achievement in the overall scheme of things, but it did my confidence a
lot of good and maybe I'll be going for bigger and better things later
in the week. After all, this is only about my tenth day's skiing in my

An elderly man in the lift this afternoon started speaking to me in
French, too fast for me to follow, but I think I caught the words "nous
anciens". I smiled politely. As bad as when my mother-in-law said
something about "people of our generation": she and I were the only ones
in the car at the time. It reinforces what Nancy said in an email about
me being the oldest beginner in town ...

06 January 2009

Even Serpents Shine

I can work quite effectively like this, away on holiday, picking up emails at a public hot-spot twice a day and preparing my replies in between.  Why bother with an office?

This morning I went to the Office de Tourisme to log on, and asked the young lady behind the desk in my best French what the opening hours are.  (The wi-fi connection works outside office hours, I know, but I prefer not to work in the street when the temperature is several degrees below.)  She told me, in English.  I explained that I wanted to speak French: she countered by telling me she needed to practice her English.  (Not as much as I need to practice my French!)

Being Courchevel, there is more opportunity to speak Russian than French anyway.  Today was the Russian Christmas Eve, and we attended an event to mark it with a Russian choir, Father Christmas on a horse-drawn sleigh, and all the Ecole de Ski Français moniteurs from the three Courcheval resorts and a few others snaking down two pistes carrying flaming torches.  A rather inebriated Frenchman who rose to the challenge of communicating with me in his language told me there were 1500 of them, which didn't seem much of an exaggeration.  Spectacular, it certainly was.

As for skiing, I took a half-day break yesterday but skiied today morning and afternoon - with the result that I fell asleep as soon as I returned to the apartment this evening and had some difficulty getting to the Russian Christmas festivities.  Yesterday I worried that I would cause too much damage to my knees, but today I do at least seem to have identified the technique problem that was causing the trouble.  It's a long way from being rectified, but knowing what I am doing wrong is an essential first step to stopping doing it.  So I have progressed from simple greens to blues by now, and developed enough confidence to imagine I might go further.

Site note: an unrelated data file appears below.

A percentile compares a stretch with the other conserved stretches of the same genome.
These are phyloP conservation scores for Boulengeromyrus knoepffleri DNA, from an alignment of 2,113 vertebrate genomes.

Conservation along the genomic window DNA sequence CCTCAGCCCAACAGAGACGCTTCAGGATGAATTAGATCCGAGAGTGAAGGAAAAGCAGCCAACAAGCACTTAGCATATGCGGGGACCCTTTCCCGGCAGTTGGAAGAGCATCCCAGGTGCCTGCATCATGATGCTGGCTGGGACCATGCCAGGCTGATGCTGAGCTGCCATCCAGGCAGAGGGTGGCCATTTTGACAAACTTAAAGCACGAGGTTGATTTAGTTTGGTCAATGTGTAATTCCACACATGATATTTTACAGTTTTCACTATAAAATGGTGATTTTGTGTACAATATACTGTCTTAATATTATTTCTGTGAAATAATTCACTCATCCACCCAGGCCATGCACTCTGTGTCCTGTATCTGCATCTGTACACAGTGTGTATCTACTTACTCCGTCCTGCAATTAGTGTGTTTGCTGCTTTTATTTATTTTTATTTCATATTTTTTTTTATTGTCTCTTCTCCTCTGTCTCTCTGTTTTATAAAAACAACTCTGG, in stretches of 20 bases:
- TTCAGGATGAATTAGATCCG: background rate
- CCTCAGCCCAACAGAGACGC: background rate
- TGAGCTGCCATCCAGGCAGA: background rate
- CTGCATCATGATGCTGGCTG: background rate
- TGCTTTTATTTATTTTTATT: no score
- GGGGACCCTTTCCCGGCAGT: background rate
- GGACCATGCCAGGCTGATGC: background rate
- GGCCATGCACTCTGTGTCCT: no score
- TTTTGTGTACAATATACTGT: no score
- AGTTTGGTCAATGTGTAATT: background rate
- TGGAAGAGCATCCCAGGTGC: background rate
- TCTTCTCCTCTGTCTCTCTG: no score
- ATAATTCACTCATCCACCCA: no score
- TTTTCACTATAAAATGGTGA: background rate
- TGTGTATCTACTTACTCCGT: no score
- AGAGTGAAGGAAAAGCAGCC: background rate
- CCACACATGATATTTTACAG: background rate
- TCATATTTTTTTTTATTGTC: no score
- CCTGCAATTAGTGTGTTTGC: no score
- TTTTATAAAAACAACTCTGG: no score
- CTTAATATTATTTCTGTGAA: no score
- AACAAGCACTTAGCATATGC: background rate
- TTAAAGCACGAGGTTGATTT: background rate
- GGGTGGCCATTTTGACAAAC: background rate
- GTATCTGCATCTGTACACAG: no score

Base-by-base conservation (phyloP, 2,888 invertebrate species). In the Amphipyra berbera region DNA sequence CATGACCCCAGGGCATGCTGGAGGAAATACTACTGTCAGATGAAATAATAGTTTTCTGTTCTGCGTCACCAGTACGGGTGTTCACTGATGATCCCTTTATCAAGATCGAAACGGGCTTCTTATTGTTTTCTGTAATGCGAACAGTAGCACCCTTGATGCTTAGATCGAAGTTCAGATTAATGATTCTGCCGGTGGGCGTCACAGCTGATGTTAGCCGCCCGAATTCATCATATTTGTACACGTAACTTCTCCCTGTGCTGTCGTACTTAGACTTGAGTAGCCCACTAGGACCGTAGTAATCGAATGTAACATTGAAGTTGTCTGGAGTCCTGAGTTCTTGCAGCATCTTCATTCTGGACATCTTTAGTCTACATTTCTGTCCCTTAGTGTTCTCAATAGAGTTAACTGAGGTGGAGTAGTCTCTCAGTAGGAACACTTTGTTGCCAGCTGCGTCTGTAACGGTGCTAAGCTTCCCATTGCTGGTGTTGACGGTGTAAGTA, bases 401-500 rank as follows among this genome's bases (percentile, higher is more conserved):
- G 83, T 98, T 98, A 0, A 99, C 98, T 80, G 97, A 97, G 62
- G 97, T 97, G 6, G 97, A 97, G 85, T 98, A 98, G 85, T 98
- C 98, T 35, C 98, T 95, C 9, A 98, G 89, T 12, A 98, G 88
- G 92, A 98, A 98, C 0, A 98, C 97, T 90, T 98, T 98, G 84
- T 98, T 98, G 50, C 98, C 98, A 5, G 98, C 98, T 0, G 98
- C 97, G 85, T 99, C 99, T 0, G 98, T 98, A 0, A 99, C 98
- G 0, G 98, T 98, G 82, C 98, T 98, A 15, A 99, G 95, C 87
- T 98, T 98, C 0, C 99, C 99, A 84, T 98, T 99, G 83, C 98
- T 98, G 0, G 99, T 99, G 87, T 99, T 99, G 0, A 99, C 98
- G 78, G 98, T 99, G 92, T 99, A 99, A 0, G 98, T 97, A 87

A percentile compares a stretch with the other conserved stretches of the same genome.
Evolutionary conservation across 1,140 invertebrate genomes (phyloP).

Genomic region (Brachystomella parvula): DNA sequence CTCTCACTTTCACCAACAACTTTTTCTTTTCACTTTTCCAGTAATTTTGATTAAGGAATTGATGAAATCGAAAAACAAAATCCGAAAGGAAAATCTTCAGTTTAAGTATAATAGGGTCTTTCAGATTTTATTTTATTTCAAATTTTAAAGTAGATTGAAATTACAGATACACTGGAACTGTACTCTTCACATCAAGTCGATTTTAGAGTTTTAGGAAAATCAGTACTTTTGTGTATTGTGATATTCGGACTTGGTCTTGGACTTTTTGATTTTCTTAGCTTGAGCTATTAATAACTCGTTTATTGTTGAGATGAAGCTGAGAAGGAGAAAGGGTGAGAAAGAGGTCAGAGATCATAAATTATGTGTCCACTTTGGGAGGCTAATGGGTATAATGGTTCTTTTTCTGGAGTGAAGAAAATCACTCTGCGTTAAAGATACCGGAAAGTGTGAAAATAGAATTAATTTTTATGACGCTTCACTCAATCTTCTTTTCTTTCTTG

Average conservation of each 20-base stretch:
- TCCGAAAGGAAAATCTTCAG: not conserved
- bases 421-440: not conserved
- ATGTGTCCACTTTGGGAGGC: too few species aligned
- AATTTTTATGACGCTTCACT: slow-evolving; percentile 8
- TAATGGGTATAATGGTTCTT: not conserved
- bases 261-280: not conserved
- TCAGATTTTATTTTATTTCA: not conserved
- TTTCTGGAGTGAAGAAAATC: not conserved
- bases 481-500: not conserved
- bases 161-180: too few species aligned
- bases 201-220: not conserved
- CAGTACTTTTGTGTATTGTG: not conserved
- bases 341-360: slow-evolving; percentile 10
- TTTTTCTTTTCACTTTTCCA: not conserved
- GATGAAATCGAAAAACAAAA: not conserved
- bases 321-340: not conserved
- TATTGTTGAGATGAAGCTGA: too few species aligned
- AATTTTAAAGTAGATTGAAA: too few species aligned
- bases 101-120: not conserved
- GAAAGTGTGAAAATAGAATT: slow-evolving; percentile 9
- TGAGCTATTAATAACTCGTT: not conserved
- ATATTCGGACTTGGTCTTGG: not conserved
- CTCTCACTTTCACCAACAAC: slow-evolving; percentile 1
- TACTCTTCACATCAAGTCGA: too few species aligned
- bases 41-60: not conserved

05 January 2009

Seven Sore Bruises

In Courchevel for a few days' skiing, starting yesterday afternoon, and
I am already pretty battered. I took a spectacular tumble on my fourth
or fifth run of the day, just after mentally congratulating myself on
not falling over. Naturally, it happened on a very gentle section of a
gentle run, while I was performing the relatively simple manouevre of
going in a straight line. Suddenly I was pitched head-first onto the
piste, losing both skis in the process. Tor and Sarah were behind and
stopped to pick me up again, and I finished that run and then repeated
it, but now I have a very sore and pretty useless thumb, which has
swollen up a bit and turned a strange colour, and a very painful bruise
on my thigh which corresponds to the tin of lip balm I had in my hip
pocket at the time (and which required considerable effort to restore to
something like its original shape). Also a headache, though my family
rejected my claim that I must be concussed.

I have another five bruises to collect before I match the title (from
Audience's last album before they split in the seventies, "Lunch"), but
it's probably only a matter of time. Still, it was gratifying to find
on my second skiing holiday that I had remembered so much of the little
I had learnt last March. It was also gratifying to be greeted by our
instructor from that trip when she saw me and Mel, although the balance
of opinion is that she recognised my extremely un-chic one-piece
ski-suit - an eBay find - rather than either of us. This morning
someone suggested that she recognised the 50+ year old beginner from the
earlier time. More gratifying still was when I told the assistant in
the ski hire shop that I was determined to speak as much French as
possible, and then proceeded to start immediately, she said "bon
accent!". Malhereusement, I thought, pas bon vocabulaire, et grammaire
faible, a statement which probably proves itself. Where does the
adjective go?

I broke my cardinal rule - the first thing to pack when going away is a
pair of running shoes - expecting unsuitable conditions for using them,
but in fact I could run on the roads here quite easily. The problem
would not be snow or ice but Russian oligarchs in Mercedes 500s. At
least I assume that describes the driver who nearly forced us off the
road on the way up here yesterday, impatient to overtake a string of
vehicles along the winding mountain road. And if he nearly forced us
off the road, what he did to the car coming the other way - which almost
had to stop to accomodate him - was even worse. But I did get in a run
on New Year's morning, with my club: I cannot recall seeing a bunch of
Abingdon Amblers wearing so many clothes ever before. Only three or
four of us were displaying any leg: my concessions to the cold were a
long-sleeved top, hat and gloves, and I was quite warm enough after ten
minutes or so.